Matthew Hayden reckons India’s title drought in ICC events in the past decade has to come down to the players’ mindset as skill was never an issue and has advised them to “forget about the outcome” going into the World Test Championship final against Australia.
India’s last ICC title came under the leadership of MS Dhoni back in 2013 and since then the team has fallen short in high pressure knock-out games including the 2017 Champions Trophy final against Pakistan, 2019 ODI World Cup semi-final versus New Zealand and more recently the T20 World Cup semi-final against England last year.
In the inaugural WTC final two years ago, India finished runners-up to New Zealand.
In terms of the financial and talent resources, India have been the sport’s powerhouse for long but the big titles have eluded them.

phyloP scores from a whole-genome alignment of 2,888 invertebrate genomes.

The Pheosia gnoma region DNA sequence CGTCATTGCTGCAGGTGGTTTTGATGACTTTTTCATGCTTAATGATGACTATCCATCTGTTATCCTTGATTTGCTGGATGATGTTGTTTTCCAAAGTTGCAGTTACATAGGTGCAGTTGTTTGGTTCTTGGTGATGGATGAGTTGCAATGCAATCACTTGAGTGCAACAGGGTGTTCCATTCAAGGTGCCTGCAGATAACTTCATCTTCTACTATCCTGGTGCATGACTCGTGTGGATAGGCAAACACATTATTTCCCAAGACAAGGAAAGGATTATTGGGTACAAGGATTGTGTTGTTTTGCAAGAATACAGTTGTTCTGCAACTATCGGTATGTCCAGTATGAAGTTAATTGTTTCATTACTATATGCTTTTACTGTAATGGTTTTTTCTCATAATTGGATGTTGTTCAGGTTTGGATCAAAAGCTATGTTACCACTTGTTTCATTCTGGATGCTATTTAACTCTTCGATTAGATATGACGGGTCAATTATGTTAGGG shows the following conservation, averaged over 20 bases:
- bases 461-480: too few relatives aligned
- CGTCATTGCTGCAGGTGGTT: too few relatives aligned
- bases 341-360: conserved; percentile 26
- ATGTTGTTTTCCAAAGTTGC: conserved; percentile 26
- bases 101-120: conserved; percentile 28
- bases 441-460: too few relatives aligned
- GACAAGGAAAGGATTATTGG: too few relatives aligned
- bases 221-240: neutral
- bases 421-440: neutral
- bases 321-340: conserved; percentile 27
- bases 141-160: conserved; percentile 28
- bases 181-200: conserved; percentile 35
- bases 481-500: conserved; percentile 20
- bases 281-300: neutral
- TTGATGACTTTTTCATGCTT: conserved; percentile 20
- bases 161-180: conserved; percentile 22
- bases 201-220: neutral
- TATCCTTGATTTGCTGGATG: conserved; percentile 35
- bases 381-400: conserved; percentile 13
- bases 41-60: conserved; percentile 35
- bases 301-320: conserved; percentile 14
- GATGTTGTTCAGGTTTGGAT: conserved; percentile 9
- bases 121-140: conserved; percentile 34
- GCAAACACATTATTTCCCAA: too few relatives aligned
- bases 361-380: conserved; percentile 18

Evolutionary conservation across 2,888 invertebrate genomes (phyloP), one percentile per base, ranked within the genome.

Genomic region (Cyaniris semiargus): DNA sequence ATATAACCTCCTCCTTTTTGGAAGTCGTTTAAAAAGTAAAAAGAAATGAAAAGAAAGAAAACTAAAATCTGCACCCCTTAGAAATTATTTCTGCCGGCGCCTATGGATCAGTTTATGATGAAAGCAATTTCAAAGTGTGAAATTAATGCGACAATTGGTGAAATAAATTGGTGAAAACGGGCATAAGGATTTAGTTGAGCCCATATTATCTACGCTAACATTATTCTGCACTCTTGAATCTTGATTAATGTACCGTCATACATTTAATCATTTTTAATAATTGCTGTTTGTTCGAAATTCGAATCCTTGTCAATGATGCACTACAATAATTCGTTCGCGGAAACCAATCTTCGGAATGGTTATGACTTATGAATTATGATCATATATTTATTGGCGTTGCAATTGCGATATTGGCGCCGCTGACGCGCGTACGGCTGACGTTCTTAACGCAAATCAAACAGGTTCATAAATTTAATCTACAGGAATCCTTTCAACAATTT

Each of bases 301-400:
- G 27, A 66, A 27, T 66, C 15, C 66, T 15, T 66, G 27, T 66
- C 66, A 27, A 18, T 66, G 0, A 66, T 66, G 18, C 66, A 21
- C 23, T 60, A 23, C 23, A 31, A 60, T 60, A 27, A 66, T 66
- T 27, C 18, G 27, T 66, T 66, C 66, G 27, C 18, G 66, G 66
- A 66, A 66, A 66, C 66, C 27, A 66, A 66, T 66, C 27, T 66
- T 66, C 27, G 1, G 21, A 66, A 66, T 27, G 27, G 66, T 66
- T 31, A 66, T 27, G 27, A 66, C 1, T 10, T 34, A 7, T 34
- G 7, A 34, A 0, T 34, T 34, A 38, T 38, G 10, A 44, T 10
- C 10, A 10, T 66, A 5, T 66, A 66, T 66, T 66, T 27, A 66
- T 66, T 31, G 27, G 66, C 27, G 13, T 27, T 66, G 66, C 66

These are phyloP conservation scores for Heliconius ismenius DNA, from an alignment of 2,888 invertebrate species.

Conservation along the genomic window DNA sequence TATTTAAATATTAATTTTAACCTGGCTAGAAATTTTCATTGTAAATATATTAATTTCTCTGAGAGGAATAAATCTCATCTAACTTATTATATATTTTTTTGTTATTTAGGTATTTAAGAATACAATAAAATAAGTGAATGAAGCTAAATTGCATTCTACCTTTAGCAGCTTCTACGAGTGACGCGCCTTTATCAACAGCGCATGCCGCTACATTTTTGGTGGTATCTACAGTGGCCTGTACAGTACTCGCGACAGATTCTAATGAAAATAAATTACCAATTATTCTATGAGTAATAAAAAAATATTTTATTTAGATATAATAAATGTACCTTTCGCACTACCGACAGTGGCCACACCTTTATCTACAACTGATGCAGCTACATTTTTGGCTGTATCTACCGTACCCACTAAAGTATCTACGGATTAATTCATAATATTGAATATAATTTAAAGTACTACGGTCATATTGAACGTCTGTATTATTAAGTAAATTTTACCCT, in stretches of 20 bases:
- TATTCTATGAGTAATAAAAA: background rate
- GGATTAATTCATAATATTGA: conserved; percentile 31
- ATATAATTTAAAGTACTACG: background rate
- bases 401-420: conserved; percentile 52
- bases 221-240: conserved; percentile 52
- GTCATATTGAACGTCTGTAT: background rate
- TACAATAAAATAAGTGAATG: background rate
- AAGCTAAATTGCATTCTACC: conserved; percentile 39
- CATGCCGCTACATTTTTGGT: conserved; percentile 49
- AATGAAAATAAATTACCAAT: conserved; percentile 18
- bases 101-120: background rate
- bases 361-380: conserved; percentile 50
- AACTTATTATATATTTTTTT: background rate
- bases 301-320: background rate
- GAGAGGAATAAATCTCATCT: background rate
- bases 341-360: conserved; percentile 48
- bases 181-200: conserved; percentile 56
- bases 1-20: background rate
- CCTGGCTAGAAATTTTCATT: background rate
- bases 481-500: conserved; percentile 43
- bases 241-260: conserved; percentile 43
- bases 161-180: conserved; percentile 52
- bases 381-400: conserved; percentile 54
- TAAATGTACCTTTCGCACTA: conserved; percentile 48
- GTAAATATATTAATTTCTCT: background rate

Can they turn it around against Australia at The Oval in the final from June 7?
“It’s certainly not a question of skill. So, it has to be a question of just the opportunity and the mindset going in. I mean, cricket is life here, it is the DNA of sport and has no other competitors,” Hayden, an important member of the all-conquering Australian team of 2000s, told PTI in an interview.
Cricket’s popularity in India is unmatched and therefore it creates more pressure around the players, said Hayden.
“In Australia I could walk down the street and largely be unrecognised, especially with this terrible beard and hat on (laughs). But it’s also got great competitive sports besides cricket. Rugby, football, our watersports, surfing, outdoor sports, here in India it’s very insular and there’s a lot of pressure.
“It’s the same with Pakistan cricket as well. There is one sport and it is cricket so it’s a mindset thing.”
“Being cautious about looking for the scoreboard and looking for the titles and just playing and being a part of the process, something when you look at franchise setups, Gujarat Titans have done really well this year and CSK have done very well. Mumbai Indians as well believe in a certain process.
“So, that would be my advice to Indian cricket to forget the outcomes, but buy into the process,” said one of the most destructive openers of his generation.